First off, allow me to state upfront: I’m a Republican and, while not religious myself, I’m generally sympathetic to the view that the contemporary American Left has unfairly demonized socially conservative Christians. One needn’t look any further than popular progressive reactions to the recent Supreme Court decision on employer-subsidized birth control for evidence of such demonization. While there are several valid arguments to be made that SCOTUS ruled inappropriately, extending the Religious Freedom Restoration Act too far, the commonly-voiced progressive idea that the decision reinforced the Hobby Lobby owners’ underlying “hatred of women” represents little more than an insidious vilification of those of a different belief-system.
Given my perspective, I was really rooting for “Persecuted,” a new independent film produced by Christian conservatives with an ideological perspective that couldn’t be farther removed from that of Hollywood liberals. Sure, the title, which implies that Christians are a “persecuted” class in America, struck me as a bit much (okay, a lot much)—demonization and persecution are two very different things—but sometimes sensationalism is needed to sell tickets.
I should never have been so optimistic. As with the few similar productions that have come before it, from “Last Ounce of Courage” to the “Atlas Shrugged” films, this is not the earnest attempt to shed light on reasonable viewpoints held by a large number of Americans rarely pictured on the silver-screen that I had hoped for. Instead, it’s a paranoid, delusional product of far-right fringe thinking, a politically-themed conspiracy thriller that resembles reality as sparsely as the summertime fantasies “Dawn of the Planet of the Apes” and “Transformers: Age of Extinction.” The film conceives of our country as a place where liberal politicians are willing to take any measures necessary, including murder, to end Christianity’s influence on the populace. Next time the Left wishes to argue that the religious Right in America is deranged and crazy, all they’ll need to do is point to “Persecuted,” even though the movie really only represents the views of a small group of wingnuts.
Given that “Persecuted” attempts to weave an allegory that has no basis in reality, it comes as no surprise that its narrative makes very little logical sense. As the film opens, protagonist John Luther (James Remar), the leader of an Evangelical megachurch, refuses to lend his support to U.S. Senator Donald Harrison’s (Bruce Davison’s) “Faith and Fairness Act.” The contents of this piece of legislation are never detailed in the movie, probably because writer/director Daniel Lusko couldn’t conceive of a credible law that would actually result in the “persecution” of Christians. There are passing mentions that the law would officially classify the U.S. as “no longer a Christian nation”—whatever that means—and even that it might require places of worship to allow other religions use of their facilities (“With the flick of a switch, you could be preaching to a synagogue or a temple or a mosque,” Harrison menacingly tells Luther). But beyond these nebulous ideas, the movie never actually tells us what’s in the bill.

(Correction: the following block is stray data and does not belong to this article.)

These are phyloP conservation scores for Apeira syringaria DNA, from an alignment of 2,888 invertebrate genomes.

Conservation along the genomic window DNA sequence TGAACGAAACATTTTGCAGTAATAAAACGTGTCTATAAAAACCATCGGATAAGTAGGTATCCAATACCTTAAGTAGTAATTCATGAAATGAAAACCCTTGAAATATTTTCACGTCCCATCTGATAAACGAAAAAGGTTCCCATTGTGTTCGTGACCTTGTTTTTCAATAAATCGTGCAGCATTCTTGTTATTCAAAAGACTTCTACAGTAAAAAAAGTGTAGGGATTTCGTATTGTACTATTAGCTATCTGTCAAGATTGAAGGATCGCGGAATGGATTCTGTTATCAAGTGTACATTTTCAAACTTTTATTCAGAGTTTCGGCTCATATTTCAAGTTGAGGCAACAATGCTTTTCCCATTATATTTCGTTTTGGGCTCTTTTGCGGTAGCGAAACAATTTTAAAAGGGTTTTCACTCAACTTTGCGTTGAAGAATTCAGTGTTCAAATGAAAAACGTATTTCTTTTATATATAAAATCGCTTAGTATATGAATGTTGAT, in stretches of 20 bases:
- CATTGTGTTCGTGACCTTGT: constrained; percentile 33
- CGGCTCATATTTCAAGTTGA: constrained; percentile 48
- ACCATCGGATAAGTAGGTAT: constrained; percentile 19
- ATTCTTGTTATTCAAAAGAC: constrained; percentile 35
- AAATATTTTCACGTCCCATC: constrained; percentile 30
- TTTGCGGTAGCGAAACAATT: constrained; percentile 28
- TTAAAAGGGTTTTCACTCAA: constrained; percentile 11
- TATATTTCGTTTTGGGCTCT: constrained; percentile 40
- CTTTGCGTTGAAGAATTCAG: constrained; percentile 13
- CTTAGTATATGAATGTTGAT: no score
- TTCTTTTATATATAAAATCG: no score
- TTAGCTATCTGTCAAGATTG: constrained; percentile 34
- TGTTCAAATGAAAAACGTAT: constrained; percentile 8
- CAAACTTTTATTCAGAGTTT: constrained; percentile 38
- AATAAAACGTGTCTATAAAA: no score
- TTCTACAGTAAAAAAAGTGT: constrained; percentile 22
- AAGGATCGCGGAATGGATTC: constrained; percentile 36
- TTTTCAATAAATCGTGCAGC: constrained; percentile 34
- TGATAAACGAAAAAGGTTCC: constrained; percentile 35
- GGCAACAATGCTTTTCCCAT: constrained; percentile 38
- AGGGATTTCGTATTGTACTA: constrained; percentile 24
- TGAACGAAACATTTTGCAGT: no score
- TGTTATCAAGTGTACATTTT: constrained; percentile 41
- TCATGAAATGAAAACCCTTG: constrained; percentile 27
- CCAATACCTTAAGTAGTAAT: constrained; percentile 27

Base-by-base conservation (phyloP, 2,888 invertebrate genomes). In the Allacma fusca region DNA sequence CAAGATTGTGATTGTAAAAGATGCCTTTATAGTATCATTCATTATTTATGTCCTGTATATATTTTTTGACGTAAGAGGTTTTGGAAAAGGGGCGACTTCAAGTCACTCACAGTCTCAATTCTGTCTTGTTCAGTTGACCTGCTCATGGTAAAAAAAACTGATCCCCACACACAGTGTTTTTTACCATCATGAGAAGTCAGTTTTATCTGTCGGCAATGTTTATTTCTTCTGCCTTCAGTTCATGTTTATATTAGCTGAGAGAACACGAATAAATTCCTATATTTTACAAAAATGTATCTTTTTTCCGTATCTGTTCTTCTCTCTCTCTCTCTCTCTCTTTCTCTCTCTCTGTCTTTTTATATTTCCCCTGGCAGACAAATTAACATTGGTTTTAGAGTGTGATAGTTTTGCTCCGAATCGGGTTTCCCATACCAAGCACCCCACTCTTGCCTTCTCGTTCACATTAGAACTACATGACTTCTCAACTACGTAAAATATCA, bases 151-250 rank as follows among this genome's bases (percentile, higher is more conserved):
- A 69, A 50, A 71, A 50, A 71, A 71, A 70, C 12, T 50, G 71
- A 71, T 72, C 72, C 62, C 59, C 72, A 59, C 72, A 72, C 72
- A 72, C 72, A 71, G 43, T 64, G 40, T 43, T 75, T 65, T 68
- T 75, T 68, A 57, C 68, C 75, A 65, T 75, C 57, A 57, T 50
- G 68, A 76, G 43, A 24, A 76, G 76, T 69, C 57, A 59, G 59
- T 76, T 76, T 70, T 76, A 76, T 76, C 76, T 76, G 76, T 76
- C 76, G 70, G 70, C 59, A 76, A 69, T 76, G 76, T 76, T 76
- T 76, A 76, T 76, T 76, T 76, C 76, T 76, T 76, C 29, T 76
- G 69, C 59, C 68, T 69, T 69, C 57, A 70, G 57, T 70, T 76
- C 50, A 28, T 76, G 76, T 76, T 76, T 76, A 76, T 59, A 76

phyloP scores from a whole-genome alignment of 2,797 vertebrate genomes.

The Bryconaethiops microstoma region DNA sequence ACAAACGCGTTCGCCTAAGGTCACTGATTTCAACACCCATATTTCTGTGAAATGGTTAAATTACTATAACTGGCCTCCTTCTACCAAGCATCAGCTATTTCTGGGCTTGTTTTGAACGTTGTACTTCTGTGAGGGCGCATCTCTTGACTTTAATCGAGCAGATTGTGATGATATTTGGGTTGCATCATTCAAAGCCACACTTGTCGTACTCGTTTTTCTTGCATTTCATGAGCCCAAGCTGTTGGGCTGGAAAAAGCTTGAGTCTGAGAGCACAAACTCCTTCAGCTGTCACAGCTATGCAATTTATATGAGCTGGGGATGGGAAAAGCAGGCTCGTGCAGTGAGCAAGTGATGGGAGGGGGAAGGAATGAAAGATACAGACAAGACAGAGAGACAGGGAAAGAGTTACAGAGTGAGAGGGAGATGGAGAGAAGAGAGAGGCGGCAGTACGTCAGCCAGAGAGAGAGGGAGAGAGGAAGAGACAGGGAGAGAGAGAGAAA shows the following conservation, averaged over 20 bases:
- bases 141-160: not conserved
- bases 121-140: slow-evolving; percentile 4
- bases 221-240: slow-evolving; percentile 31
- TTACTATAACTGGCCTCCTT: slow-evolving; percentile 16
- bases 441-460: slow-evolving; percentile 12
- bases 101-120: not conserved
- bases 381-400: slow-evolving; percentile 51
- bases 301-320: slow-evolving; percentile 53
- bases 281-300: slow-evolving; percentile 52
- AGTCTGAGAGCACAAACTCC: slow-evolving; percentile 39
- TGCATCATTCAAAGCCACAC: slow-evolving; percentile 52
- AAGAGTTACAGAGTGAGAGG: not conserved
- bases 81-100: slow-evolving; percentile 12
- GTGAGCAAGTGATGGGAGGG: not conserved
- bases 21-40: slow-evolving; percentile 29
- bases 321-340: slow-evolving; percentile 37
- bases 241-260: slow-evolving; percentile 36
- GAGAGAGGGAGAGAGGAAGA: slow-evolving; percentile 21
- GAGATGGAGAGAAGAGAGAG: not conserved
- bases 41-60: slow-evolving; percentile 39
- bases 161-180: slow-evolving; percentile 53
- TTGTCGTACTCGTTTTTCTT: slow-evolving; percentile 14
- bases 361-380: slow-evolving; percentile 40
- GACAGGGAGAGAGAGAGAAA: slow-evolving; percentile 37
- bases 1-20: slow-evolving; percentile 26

The plot kicks into high gear when Senator Harrison, unable to earn Luther’s endorsement, sets into motion a not-so-elaborate and thoroughly implausible Plan B wherein Luther is framed for the statutory rape and murder of a teenage girl. We never get a clear sense of why Luther’s endorsement is so coveted; sure, he’s an influential public figure, but this is a bill that will be decided on by Congress, not a ballot measure voted on by the public. But never mind logic: filmmaker Lusko insists on action action action as Luther flees the law until he can exonerate himself. This is likely Lusko’s conscious attempt to keep the viewer distracted from recognizing that the movie’s ideology is informed by little more than poorly-written fiction. Still, even the most elemental plotting in “Persecuted” reflects astonishing boneheadedness. For instance, less than halfway into the film, Luther comes into possession of a flash-drive containing video evidence of the entire crime, clearly showing that he was framed, only to allow this sole copy to be intercepted by Senator Harrison’s henchmen within minutes.
The production values of “Persecuted” are superior to those of any other low-budget rightwing film to date, especially Richard J. Vialet’s formally playful ‘Scope cinematography, which is only misjudged in its penchant for digital noise in dark scenes. The acting, too, is consistently better than in other films of this genre, thanks to the use of veteran actors like Remar, Davison, Dean Stockwell, and Fred Thompson as opposed to amateurs and soap regulars. But “Persecuted” still feels hopelessly low-rent due to the ludicrousness of its subject matter and a shoddily edited finale full of B-movie staples like slow-motion bullets and a pathos-laden phone call home placed in the midst of the climactic shootout.
“Persecuted” begins with a rather repugnant re-contextualization of a Martin Luther King, Jr. quote—”A man who won’t die for something is not fit to live”—and ends in an office adorned with a large Betsy Ross flag, which has obvious connotations with revolution. It would seem that the filmmakers are calling for a violent uprising. But against what? Given that Lusko couldn’t even manage to envision the contents of the hypothetical bill that would decimate religious freedom in America as we know it, it’s safe to assume that the ideological premise of “Persecuted” is rooted in irrational fear and anger, not a legitimate concern for said freedom. I have no doubt that a decent film could be made about American progressives’ attempts to delegitimize faith-based perspectives in politics, but this is not it. A truly vile piece of reactionary propaganda, “Persecuted” gives Christian conservatives a bad name.